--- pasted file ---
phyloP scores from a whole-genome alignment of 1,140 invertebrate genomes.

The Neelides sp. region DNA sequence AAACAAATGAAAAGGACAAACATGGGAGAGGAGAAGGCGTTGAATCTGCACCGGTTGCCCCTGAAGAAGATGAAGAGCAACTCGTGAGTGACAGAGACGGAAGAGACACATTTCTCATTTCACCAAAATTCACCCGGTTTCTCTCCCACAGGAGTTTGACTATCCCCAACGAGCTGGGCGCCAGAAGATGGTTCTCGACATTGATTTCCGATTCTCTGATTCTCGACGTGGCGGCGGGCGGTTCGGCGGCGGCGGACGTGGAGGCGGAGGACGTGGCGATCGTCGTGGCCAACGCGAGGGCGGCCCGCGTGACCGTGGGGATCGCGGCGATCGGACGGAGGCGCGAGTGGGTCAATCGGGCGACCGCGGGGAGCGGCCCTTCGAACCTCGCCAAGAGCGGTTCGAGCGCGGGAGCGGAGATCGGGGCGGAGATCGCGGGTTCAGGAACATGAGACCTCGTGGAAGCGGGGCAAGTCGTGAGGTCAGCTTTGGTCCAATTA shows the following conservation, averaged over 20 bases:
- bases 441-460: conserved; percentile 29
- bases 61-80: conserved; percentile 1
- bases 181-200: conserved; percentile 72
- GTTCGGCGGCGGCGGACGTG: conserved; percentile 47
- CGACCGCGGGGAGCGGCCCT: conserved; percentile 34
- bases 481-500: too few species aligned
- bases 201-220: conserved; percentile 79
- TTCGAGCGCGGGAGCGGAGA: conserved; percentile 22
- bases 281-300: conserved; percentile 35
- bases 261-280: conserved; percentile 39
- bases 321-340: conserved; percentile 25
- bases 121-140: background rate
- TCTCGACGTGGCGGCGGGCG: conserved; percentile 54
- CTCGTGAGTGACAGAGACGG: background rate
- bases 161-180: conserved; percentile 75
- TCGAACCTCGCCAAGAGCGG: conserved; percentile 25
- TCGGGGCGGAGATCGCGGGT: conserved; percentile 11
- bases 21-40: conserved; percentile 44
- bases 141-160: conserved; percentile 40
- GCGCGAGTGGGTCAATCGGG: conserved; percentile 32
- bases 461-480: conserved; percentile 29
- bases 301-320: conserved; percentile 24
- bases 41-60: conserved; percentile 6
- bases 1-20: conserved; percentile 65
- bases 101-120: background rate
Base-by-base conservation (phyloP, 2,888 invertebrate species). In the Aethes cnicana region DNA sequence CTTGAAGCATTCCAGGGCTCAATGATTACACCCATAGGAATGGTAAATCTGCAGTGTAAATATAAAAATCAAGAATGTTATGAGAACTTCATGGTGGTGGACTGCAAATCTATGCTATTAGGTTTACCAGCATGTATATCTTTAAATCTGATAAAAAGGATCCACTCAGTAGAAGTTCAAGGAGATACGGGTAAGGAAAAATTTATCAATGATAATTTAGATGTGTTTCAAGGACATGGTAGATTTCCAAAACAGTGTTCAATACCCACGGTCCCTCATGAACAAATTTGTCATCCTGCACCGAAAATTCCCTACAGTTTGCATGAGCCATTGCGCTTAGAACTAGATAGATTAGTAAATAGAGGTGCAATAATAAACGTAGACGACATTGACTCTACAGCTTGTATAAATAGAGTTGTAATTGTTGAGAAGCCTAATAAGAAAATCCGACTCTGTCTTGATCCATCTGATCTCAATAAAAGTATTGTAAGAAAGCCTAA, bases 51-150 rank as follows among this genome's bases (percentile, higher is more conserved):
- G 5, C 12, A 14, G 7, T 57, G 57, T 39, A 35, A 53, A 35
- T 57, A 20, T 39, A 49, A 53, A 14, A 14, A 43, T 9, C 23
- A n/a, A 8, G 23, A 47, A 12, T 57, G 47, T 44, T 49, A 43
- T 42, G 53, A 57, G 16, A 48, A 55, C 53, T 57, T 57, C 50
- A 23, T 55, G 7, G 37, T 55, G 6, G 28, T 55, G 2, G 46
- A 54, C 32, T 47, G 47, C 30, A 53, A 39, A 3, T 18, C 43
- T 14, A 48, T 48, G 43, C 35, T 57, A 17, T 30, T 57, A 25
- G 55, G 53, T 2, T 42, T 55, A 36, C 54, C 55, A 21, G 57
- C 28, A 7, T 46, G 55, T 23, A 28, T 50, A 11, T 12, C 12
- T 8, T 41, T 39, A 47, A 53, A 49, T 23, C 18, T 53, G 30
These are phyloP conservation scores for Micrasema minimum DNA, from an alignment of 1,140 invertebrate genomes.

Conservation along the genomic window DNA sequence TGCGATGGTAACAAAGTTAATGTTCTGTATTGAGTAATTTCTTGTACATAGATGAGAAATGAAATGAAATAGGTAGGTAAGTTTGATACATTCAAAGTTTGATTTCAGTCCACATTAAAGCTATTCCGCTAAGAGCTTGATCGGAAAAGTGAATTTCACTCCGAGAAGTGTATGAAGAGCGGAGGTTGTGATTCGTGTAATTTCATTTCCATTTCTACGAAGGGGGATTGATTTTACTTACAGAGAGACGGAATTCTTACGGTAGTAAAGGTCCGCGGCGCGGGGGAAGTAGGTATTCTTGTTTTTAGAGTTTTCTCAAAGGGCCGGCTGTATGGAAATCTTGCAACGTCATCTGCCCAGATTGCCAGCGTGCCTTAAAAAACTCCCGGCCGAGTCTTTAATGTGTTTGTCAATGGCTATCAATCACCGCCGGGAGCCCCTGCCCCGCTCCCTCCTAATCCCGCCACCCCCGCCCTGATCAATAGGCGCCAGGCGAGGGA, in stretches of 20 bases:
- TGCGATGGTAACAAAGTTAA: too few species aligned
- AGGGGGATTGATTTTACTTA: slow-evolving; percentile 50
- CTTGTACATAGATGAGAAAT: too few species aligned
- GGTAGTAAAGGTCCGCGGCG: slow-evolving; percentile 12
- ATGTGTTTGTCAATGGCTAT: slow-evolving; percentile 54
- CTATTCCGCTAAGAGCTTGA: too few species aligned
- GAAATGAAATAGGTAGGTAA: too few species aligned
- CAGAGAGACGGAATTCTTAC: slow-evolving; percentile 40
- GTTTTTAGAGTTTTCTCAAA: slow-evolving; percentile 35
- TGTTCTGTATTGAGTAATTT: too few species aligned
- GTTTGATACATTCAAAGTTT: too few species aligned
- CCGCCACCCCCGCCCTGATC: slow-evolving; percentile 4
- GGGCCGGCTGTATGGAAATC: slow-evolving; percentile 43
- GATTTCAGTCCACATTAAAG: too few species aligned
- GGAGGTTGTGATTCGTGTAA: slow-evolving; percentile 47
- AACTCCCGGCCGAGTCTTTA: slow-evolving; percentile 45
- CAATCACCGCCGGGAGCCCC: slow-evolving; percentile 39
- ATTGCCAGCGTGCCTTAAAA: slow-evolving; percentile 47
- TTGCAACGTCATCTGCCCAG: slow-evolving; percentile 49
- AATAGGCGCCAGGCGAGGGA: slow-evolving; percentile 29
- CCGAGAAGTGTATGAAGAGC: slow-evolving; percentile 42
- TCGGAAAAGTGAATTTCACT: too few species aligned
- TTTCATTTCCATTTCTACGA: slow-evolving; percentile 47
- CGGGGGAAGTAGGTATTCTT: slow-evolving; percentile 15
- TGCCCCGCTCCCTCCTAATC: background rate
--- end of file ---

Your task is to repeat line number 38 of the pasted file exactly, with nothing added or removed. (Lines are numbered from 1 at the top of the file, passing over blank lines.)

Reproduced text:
- T 8, T 41, T 39, A 47, A 53, A 49, T 23, C 18, T 53, G 30